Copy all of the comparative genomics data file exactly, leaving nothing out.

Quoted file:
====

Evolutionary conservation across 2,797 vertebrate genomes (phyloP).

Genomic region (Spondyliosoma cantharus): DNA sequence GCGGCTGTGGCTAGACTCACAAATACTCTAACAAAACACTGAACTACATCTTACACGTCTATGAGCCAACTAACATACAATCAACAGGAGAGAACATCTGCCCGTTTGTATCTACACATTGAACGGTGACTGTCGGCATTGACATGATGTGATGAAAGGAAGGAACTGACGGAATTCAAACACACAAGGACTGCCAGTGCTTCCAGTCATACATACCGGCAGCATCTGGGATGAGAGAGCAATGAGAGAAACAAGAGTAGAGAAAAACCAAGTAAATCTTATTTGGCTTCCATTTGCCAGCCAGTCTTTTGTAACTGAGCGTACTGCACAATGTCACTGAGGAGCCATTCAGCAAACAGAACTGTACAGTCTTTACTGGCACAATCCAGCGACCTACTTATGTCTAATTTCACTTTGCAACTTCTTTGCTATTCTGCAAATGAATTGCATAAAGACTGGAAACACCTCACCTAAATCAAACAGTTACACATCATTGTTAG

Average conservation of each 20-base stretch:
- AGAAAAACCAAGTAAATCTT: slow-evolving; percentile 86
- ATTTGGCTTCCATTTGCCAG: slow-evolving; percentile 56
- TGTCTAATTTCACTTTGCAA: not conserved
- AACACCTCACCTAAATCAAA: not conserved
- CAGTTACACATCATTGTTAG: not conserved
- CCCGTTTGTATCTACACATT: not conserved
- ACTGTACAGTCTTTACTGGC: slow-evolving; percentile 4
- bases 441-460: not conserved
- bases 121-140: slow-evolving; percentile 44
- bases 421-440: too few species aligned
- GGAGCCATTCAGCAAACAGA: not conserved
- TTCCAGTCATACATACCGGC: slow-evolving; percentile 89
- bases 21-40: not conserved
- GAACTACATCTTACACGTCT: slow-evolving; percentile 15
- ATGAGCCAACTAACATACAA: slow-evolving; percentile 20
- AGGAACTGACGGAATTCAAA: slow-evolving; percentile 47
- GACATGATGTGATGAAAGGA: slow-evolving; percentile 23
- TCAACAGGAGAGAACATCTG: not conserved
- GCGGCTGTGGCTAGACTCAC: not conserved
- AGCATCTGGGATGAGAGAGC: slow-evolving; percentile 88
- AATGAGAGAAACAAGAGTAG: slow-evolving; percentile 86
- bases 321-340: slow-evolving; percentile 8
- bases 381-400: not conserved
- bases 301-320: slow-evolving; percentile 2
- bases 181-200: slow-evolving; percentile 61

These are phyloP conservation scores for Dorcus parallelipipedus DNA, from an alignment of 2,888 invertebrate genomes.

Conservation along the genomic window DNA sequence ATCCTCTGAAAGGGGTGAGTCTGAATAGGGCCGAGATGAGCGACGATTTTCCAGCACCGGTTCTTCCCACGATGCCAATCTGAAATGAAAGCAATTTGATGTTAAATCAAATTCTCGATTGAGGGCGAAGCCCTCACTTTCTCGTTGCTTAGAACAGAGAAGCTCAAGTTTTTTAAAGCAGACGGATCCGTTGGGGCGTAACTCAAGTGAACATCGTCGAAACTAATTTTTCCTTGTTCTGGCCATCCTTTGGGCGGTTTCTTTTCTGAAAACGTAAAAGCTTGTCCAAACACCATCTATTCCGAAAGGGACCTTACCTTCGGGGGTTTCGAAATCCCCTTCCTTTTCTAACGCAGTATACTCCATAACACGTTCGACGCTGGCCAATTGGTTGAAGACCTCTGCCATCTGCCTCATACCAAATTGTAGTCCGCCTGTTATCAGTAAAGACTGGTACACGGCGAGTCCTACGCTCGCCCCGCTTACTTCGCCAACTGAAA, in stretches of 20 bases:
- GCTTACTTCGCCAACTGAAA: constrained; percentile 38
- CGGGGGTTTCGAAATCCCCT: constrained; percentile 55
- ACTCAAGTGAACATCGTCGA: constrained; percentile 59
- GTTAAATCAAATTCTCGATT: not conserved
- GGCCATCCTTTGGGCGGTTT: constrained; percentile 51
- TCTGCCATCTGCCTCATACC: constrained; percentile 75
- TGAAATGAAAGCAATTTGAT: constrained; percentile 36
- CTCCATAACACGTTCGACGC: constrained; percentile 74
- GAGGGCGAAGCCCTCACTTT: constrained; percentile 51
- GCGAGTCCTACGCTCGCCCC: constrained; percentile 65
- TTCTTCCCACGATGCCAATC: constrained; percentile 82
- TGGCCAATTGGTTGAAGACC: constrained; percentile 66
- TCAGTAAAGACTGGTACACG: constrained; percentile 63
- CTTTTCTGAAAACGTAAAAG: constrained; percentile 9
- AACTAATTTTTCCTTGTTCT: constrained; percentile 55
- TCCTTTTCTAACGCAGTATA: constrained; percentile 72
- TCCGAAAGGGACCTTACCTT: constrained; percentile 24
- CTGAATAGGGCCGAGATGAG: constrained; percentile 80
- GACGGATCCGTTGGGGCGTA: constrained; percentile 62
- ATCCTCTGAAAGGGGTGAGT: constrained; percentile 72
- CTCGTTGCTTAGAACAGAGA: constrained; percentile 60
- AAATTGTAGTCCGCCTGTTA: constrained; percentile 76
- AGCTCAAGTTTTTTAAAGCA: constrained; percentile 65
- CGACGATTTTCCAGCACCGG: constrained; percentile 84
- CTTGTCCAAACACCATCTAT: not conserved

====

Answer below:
Evolutionary conservation across 2,797 vertebrate genomes (phyloP).

Genomic region (Spondyliosoma cantharus): DNA sequence GCGGCTGTGGCTAGACTCACAAATACTCTAACAAAACACTGAACTACATCTTACACGTCTATGAGCCAACTAACATACAATCAACAGGAGAGAACATCTGCCCGTTTGTATCTACACATTGAACGGTGACTGTCGGCATTGACATGATGTGATGAAAGGAAGGAACTGACGGAATTCAAACACACAAGGACTGCCAGTGCTTCCAGTCATACATACCGGCAGCATCTGGGATGAGAGAGCAATGAGAGAAACAAGAGTAGAGAAAAACCAAGTAAATCTTATTTGGCTTCCATTTGCCAGCCAGTCTTTTGTAACTGAGCGTACTGCACAATGTCACTGAGGAGCCATTCAGCAAACAGAACTGTACAGTCTTTACTGGCACAATCCAGCGACCTACTTATGTCTAATTTCACTTTGCAACTTCTTTGCTATTCTGCAAATGAATTGCATAAAGACTGGAAACACCTCACCTAAATCAAACAGTTACACATCATTGTTAG

Average conservation of each 20-base stretch:
- AGAAAAACCAAGTAAATCTT: slow-evolving; percentile 86
- ATTTGGCTTCCATTTGCCAG: slow-evolving; percentile 56
- TGTCTAATTTCACTTTGCAA: not conserved
- AACACCTCACCTAAATCAAA: not conserved
- CAGTTACACATCATTGTTAG: not conserved
- CCCGTTTGTATCTACACATT: not conserved
- ACTGTACAGTCTTTACTGGC: slow-evolving; percentile 4
- bases 441-460: not conserved
- bases 121-140: slow-evolving; percentile 44
- bases 421-440: too few species aligned
- GGAGCCATTCAGCAAACAGA: not conserved
- TTCCAGTCATACATACCGGC: slow-evolving; percentile 89
- bases 21-40: not conserved
- GAACTACATCTTACACGTCT: slow-evolving; percentile 15
- ATGAGCCAACTAACATACAA: slow-evolving; percentile 20
- AGGAACTGACGGAATTCAAA: slow-evolving; percentile 47
- GACATGATGTGATGAAAGGA: slow-evolving; percentile 23
- TCAACAGGAGAGAACATCTG: not conserved
- GCGGCTGTGGCTAGACTCAC: not conserved
- AGCATCTGGGATGAGAGAGC: slow-evolving; percentile 88
- AATGAGAGAAACAAGAGTAG: slow-evolving; percentile 86
- bases 321-340: slow-evolving; percentile 8
- bases 381-400: not conserved
- bases 301-320: slow-evolving; percentile 2
- bases 181-200: slow-evolving; percentile 61

These are phyloP conservation scores for Dorcus parallelipipedus DNA, from an alignment of 2,888 invertebrate genomes.

Conservation along the genomic window DNA sequence ATCCTCTGAAAGGGGTGAGTCTGAATAGGGCCGAGATGAGCGACGATTTTCCAGCACCGGTTCTTCCCACGATGCCAATCTGAAATGAAAGCAATTTGATGTTAAATCAAATTCTCGATTGAGGGCGAAGCCCTCACTTTCTCGTTGCTTAGAACAGAGAAGCTCAAGTTTTTTAAAGCAGACGGATCCGTTGGGGCGTAACTCAAGTGAACATCGTCGAAACTAATTTTTCCTTGTTCTGGCCATCCTTTGGGCGGTTTCTTTTCTGAAAACGTAAAAGCTTGTCCAAACACCATCTATTCCGAAAGGGACCTTACCTTCGGGGGTTTCGAAATCCCCTTCCTTTTCTAACGCAGTATACTCCATAACACGTTCGACGCTGGCCAATTGGTTGAAGACCTCTGCCATCTGCCTCATACCAAATTGTAGTCCGCCTGTTATCAGTAAAGACTGGTACACGGCGAGTCCTACGCTCGCCCCGCTTACTTCGCCAACTGAAA, in stretches of 20 bases:
- GCTTACTTCGCCAACTGAAA: constrained; percentile 38
- CGGGGGTTTCGAAATCCCCT: constrained; percentile 55
- ACTCAAGTGAACATCGTCGA: constrained; percentile 59
- GTTAAATCAAATTCTCGATT: not conserved
- GGCCATCCTTTGGGCGGTTT: constrained; percentile 51
- TCTGCCATCTGCCTCATACC: constrained; percentile 75
- TGAAATGAAAGCAATTTGAT: constrained; percentile 36
- CTCCATAACACGTTCGACGC: constrained; percentile 74
- GAGGGCGAAGCCCTCACTTT: constrained; percentile 51
- GCGAGTCCTACGCTCGCCCC: constrained; percentile 65
- TTCTTCCCACGATGCCAATC: constrained; percentile 82
- TGGCCAATTGGTTGAAGACC: constrained; percentile 66
- TCAGTAAAGACTGGTACACG: constrained; percentile 63
- CTTTTCTGAAAACGTAAAAG: constrained; percentile 9
- AACTAATTTTTCCTTGTTCT: constrained; percentile 55
- TCCTTTTCTAACGCAGTATA: constrained; percentile 72
- TCCGAAAGGGACCTTACCTT: constrained; percentile 24
- CTGAATAGGGCCGAGATGAG: constrained; percentile 80
- GACGGATCCGTTGGGGCGTA: constrained; percentile 62
- ATCCTCTGAAAGGGGTGAGT: constrained; percentile 72
- CTCGTTGCTTAGAACAGAGA: constrained; percentile 60
- AAATTGTAGTCCGCCTGTTA: constrained; percentile 76
- AGCTCAAGTTTTTTAAAGCA: constrained; percentile 65
- CGACGATTTTCCAGCACCGG: constrained; percentile 84
- CTTGTCCAAACACCATCTAT: not conserved